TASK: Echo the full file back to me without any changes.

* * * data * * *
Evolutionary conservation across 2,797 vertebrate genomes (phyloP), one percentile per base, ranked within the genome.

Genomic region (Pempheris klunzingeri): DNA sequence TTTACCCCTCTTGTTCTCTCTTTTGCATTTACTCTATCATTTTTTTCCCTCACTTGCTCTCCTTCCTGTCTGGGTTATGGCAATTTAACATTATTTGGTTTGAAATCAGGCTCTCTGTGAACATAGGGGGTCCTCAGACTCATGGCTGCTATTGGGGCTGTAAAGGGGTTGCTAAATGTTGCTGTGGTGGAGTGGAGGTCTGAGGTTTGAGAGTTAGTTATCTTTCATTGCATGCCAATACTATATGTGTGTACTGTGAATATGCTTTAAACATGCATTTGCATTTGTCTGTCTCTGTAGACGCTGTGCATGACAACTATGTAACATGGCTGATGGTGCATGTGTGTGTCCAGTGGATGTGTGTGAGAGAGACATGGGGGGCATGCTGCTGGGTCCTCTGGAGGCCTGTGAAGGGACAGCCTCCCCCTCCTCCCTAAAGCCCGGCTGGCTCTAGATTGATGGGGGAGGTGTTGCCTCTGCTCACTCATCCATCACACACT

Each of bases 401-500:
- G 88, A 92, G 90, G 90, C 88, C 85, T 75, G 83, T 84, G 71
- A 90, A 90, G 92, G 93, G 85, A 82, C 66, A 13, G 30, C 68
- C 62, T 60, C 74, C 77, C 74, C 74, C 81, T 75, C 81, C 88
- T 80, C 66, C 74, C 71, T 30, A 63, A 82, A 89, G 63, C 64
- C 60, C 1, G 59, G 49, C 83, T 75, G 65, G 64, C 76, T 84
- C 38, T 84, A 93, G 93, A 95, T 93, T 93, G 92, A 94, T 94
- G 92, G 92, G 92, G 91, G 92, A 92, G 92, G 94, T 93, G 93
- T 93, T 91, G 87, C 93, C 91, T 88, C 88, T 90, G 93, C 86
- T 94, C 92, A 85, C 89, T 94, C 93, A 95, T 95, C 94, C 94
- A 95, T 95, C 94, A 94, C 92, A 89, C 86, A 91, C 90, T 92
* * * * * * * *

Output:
Evolutionary conservation across 2,797 vertebrate genomes (phyloP), one percentile per base, ranked within the genome.

Genomic region (Pempheris klunzingeri): DNA sequence TTTACCCCTCTTGTTCTCTCTTTTGCATTTACTCTATCATTTTTTTCCCTCACTTGCTCTCCTTCCTGTCTGGGTTATGGCAATTTAACATTATTTGGTTTGAAATCAGGCTCTCTGTGAACATAGGGGGTCCTCAGACTCATGGCTGCTATTGGGGCTGTAAAGGGGTTGCTAAATGTTGCTGTGGTGGAGTGGAGGTCTGAGGTTTGAGAGTTAGTTATCTTTCATTGCATGCCAATACTATATGTGTGTACTGTGAATATGCTTTAAACATGCATTTGCATTTGTCTGTCTCTGTAGACGCTGTGCATGACAACTATGTAACATGGCTGATGGTGCATGTGTGTGTCCAGTGGATGTGTGTGAGAGAGACATGGGGGGCATGCTGCTGGGTCCTCTGGAGGCCTGTGAAGGGACAGCCTCCCCCTCCTCCCTAAAGCCCGGCTGGCTCTAGATTGATGGGGGAGGTGTTGCCTCTGCTCACTCATCCATCACACACT

Each of bases 401-500:
- G 88, A 92, G 90, G 90, C 88, C 85, T 75, G 83, T 84, G 71
- A 90, A 90, G 92, G 93, G 85, A 82, C 66, A 13, G 30, C 68
- C 62, T 60, C 74, C 77, C 74, C 74, C 81, T 75, C 81, C 88
- T 80, C 66, C 74, C 71, T 30, A 63, A 82, A 89, G 63, C 64
- C 60, C 1, G 59, G 49, C 83, T 75, G 65, G 64, C 76, T 84
- C 38, T 84, A 93, G 93, A 95, T 93, T 93, G 92, A 94, T 94
- G 92, G 92, G 92, G 91, G 92, A 92, G 92, G 94, T 93, G 93
- T 93, T 91, G 87, C 93, C 91, T 88, C 88, T 90, G 93, C 86
- T 94, C 92, A 85, C 89, T 94, C 93, A 95, T 95, C 94, C 94
- A 95, T 95, C 94, A 94, C 92, A 89, C 86, A 91, C 90, T 92